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The surprising role of coffee in business

Many of the most powerful business ideas have been hatched over a cup of coffee. Multi-million dollar lines of code, grand mergers, groundbreaking innovations and classic works of art have brewed with a cup of coffee close by. The dark, rich drink has become so embedded in professional, creative and social culture that many claim they cannot sit down to work without one.

“Coffee culture has fully penetrated the business world, for the better. It’s a common denominator, underlying much of our professional bonding, productivity and inventiveness,” says Jonathan Robinson, founder of Bean There Coffee Company, South Africa’s first supplier and roaster of certified direct fair trade coffee.

Back in the 17th Century, many adults woke up to a mug of beer with their breakfast. That is until coffee drinking, which originated in Africa and the Middle East, took off across Europe and into the rest of the world. As boozy brunches and lunches were replaced with dark brews and potent espressos, business as we now know it started booming; “Coffee has had a sobering effect on society at large, and that’s been great for innovation and productivity,” says Robinson.

In the workplace, coffee functions as a stimulant and social lubricant, with the side benefit of encouraging collaboration. Office workers gather and bond over their coffees, clients meet up for cappuccinos, and colleagues are more likely to rate each other’s contributions to a meeting positively after consuming some coffee. “Encouraging employees to arrange just two coffee meetings a week will expose them to more than 100 potential business connections a year,” says Robinson.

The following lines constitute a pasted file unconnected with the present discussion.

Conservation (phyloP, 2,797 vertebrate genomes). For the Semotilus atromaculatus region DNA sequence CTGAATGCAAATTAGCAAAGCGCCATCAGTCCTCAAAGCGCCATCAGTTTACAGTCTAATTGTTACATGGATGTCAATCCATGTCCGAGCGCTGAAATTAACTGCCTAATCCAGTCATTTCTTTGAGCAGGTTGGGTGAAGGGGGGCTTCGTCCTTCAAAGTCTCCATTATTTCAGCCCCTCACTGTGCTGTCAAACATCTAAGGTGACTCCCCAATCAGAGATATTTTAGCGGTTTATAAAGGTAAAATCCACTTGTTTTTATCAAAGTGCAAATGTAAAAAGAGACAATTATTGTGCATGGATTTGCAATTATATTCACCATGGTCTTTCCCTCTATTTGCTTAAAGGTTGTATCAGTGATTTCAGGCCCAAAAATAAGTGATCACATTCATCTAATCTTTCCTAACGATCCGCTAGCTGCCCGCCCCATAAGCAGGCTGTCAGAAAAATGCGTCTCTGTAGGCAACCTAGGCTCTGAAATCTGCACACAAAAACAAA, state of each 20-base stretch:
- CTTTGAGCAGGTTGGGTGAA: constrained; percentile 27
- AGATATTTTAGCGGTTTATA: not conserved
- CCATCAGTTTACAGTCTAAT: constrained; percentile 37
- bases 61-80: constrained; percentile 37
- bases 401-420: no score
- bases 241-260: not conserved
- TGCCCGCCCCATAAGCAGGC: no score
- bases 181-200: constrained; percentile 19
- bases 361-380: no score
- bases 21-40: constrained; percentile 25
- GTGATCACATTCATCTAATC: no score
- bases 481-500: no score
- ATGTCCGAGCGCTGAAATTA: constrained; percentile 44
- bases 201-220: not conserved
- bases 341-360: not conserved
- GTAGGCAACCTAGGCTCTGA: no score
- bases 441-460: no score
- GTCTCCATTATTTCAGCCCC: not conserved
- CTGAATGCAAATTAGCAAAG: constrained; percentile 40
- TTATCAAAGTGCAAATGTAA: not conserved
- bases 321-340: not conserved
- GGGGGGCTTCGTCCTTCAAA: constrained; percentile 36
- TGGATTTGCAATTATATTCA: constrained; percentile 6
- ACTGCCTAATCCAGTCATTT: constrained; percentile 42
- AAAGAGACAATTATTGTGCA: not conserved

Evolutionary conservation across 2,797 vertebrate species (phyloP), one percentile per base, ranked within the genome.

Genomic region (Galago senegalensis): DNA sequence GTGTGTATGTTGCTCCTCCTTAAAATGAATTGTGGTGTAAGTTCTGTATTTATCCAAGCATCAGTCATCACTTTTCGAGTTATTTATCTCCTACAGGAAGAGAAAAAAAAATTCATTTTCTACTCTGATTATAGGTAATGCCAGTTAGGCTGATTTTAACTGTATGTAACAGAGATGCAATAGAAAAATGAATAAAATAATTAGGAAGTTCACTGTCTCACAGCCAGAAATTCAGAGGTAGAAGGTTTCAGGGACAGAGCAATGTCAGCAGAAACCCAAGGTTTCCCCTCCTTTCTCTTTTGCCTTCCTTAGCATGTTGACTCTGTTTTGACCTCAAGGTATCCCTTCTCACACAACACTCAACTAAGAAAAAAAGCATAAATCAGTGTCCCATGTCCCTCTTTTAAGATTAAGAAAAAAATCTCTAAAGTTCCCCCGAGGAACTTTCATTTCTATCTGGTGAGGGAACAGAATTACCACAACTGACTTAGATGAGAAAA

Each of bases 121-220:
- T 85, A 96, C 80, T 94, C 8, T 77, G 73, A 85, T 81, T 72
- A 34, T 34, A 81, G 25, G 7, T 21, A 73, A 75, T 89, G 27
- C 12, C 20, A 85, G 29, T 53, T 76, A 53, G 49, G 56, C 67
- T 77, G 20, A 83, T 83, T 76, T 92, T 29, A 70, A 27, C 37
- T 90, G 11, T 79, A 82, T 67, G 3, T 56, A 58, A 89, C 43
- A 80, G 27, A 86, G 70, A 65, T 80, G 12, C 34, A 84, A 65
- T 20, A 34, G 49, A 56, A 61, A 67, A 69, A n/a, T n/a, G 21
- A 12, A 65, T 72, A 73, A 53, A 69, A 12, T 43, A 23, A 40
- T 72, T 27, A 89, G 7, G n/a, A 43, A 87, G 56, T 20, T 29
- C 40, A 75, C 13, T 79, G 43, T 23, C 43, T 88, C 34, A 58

For Bean There, the benefits of coffee culture should not come at the expense of the farmer. A commodity that rose to popularity during the era of European colonialism and African slavery, coffee has a legacy of human exploitation and the mis-appropriation of profit. In many parts of the world, labour practices continue to exploit the people who grow and harvest coffee beans.

Robinson founded Bean There in part to put a stop to this, “We practice fair trade, building sustainable relationships with our small-scale producers, who gather together in local co-operatives to sell their beans. We are able to offer the farmers a higher price than other companies, regardless of negative market fluctuations,” says Robinson.

Whether in an office or a corner café, the next big business ideas may be swilling around alongside the aroma of coffee. It’s Jonathan Robinson’s hope that those beans were sourced fairly, roasted well and brewed to perfection. Bean There has roasteries and cafes in three locations; two in Joburg and one in Cape Town and supplies over 100 000 cups of coffee to corporate South Africa every month.


Distributed by Be-cause Integrated Communications
Sarah Waterfield
021 442 1082 / 060 677 6235

On behalf of:
Jonathan Robinson – co-founder, Bean There Coffee Company

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